By October of 1918, Admiral Benson and the General Board were pressing hard to have a second major [naval] construction program approved. In 1918 the General Board proposed a seven-year construction program that would give the United States preeminence by 1925. Because of wartime construction in America, British merchant and naval losses, and practical cessation of naval building in England, while their ships deteriorated from hard use, the United States was in a position to seize maritime dominance with just a little effort. Once supreme, American need not be concerned about defending the Monroe Doctrine in the Western Hemisphere or the Open Door in Asia.

With her merchant marine, backed by a superior navy, the nation could compete with any power for the world’s markets. In short, as the General Board saw it, the time was at hand when the trident should pass from Britannia to Columbia – by seizure if necessary. Admirals Benson, [Henry T.] Mayo, and Charles J. Badger, Chairman of the General Board, had so testified before Congress. If it meant a period of strained relations or dangerous rivalry with Great Britain, the United States Navy was ready.

Before the war formally stopped on 11 November 1918, a small group of naval officers, plus Professor George Grafton Wilson of Harvard University and the Naval War College, had been set to work developing a Navy Department plan for a League of Nations Navy. Such a plan would be put forward whenever the subject of enforcing the League Covenant was discussed. The League Navy would be made up of vessels and personnel from existing national navies and it would be twice the size of any single nation’s navy. The beauty of the plan, as Pratt saw it, was that it would lead to an automatic regulation of international armaments and maximum freedom of the seas for all nations.

Unfortunately for the Navy, [President Woodrow Wilson] was using the new construction proposal as a form of blackmail to force Great Britain to join the League [of Nations] or face competition with a great new American fleet. Playing an even deeper game, the President was trying to face Congress and the public with a similar choice – join the League and have security from the pooling of interests, or build a new and expensive fleet to provide national security in a possibly hostile world.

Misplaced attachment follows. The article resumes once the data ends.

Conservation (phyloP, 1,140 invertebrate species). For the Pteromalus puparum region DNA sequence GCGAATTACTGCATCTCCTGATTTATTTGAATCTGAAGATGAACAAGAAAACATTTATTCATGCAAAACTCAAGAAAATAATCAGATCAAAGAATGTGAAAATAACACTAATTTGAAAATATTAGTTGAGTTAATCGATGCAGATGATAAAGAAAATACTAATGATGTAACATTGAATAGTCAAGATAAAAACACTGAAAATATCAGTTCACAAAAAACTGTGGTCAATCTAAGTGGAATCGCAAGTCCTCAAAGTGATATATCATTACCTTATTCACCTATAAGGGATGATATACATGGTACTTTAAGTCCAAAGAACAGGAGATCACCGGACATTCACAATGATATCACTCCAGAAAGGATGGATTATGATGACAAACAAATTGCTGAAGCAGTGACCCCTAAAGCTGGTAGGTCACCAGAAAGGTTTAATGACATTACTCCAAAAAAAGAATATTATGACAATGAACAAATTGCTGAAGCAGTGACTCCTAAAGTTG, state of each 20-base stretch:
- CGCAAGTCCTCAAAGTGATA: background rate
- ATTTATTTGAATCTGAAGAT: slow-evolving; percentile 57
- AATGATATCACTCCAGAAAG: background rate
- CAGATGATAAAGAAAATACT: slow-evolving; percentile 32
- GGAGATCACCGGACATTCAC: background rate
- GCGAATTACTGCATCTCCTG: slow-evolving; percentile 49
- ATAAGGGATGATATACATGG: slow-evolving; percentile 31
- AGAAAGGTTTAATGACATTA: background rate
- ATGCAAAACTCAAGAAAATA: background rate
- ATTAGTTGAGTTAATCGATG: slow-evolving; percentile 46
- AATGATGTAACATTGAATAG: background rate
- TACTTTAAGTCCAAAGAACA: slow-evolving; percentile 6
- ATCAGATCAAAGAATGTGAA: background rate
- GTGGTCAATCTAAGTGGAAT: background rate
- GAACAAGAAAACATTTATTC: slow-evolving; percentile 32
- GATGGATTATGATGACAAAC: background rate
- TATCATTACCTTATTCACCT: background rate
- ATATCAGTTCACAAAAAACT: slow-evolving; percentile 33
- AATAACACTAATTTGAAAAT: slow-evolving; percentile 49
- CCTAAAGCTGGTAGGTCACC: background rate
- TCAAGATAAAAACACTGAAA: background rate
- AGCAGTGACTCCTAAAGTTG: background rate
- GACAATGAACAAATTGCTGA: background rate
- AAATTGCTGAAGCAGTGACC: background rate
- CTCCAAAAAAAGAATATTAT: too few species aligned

During the spring of 1919 Secretary Daniels decided to divide the United States Fleet and create two fleets of equal strength – the Atlantic Fleet . . . and the Pacific Fleet . . . [as] Japanese gains in Asia during the war concerned the Wilson administration and thus the creation of a strong Pacific Fleet was designed to cause the Island Kingdom to think again before moving further.

There was the inevitable need to meet pork-barrel demands from the Pacific Coast politicians. A Pacific Fleet would require bases and the fleet payroll itself was worth attracting.”

(Admiral William V. Pratt, US Navy, A Sailor’s Life, Gerald F. Wheeler, Naval Historical Division, 1974, pp. 96-97, 127-131, 142)

Kindness Toward the Colored People of the South

Walter Clark rose from a sixteen year-old North Carolina soldier in Lee’s army who saw the fields of Second Manassas to Bentonville, where he ended the war as a major, to Chief Justice of North Carolina’s Supreme Court. His kind feelings toward those he found less fortunate than him were typical of the South’s leadership, and a high example for others to follow.

Bernhard Thuersam, Circa1865

 

Kindness Toward the Colored People of the South:

“Born in a slave-owning home, Clark was taught always to treat the Negroes kindly and to care for them rather than abuse them, as unfortunately some masters did. This attitude he consistently maintained through life. When, in the army, Neverson, the Negro boy who faithfully attended him as a bodyguard, went with him to the line of battle, he would sent the boy back with their horse so that he would be personally out of danger; together they shared their scanty meals, and together they endured war’s hardships as true companions.

As late as 1919, Dr. James E. Shepard, a prominent North Carolina educator and president of the North Carolina College for Negroes at Durham, wrote Clark a letter of appreciation for the services he had rendered the Negroes and for his consistent justice in dealing with them. In reply Clark wrote:

“I have been the employer of colored labor ever since I became of age. I know them well and I have never received anything but kindness at their hands. I have the kindest feeling for the race and have seen the difficulties which surround their efforts to rise to better things. In my judgment, the best remedy for the situation the colored people find themselves is . . . extending the education as far as possible to all your people, impress upon them sobriety, self-control under what at times may be aggravating circumstances, the acquirement of property by industry and thrift, and the attainment, by their personal conduct, of the respect of white people.

Avoid giving this a setback by the intemperate utterances, especially by the young people of your race who are impatient at what they deem continued injustice. Most often this matter is due to the language used by office-seekers, who appeal to and excite race prejudice for their personal ends. I am sure that the vast majority of the white people of North Carolina wish to do equal and exact justice to the colored race, and their number is increasing with the proofs which the colored people are giving that they are better educated and are attaining a higher standard of morality and right living.”